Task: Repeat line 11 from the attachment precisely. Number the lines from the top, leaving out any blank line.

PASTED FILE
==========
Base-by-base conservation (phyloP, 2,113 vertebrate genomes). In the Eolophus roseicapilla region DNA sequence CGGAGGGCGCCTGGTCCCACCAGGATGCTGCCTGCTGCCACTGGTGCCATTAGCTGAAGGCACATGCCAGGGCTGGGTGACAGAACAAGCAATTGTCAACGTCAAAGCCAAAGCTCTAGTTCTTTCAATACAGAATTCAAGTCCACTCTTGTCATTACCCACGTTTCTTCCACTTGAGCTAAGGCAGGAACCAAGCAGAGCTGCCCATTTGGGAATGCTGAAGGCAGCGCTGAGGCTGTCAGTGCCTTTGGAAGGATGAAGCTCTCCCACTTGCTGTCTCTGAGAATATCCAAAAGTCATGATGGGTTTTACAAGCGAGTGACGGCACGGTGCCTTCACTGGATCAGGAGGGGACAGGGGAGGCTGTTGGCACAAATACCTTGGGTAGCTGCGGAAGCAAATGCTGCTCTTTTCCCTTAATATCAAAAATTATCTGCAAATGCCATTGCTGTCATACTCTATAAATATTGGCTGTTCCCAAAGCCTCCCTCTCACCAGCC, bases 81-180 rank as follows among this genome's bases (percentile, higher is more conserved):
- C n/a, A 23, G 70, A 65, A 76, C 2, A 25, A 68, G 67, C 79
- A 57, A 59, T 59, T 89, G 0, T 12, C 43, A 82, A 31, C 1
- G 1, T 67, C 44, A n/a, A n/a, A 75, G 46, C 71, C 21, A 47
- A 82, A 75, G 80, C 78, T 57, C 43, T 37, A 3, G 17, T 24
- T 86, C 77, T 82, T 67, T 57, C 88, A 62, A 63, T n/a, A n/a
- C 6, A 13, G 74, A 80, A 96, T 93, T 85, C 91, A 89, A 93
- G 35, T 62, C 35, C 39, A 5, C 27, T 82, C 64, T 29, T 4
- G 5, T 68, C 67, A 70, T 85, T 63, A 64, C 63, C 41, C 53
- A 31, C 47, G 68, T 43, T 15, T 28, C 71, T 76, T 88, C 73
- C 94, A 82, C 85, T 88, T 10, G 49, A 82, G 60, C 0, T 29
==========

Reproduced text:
- C 94, A 82, C 85, T 88, T 10, G 49, A 82, G 60, C 0, T 29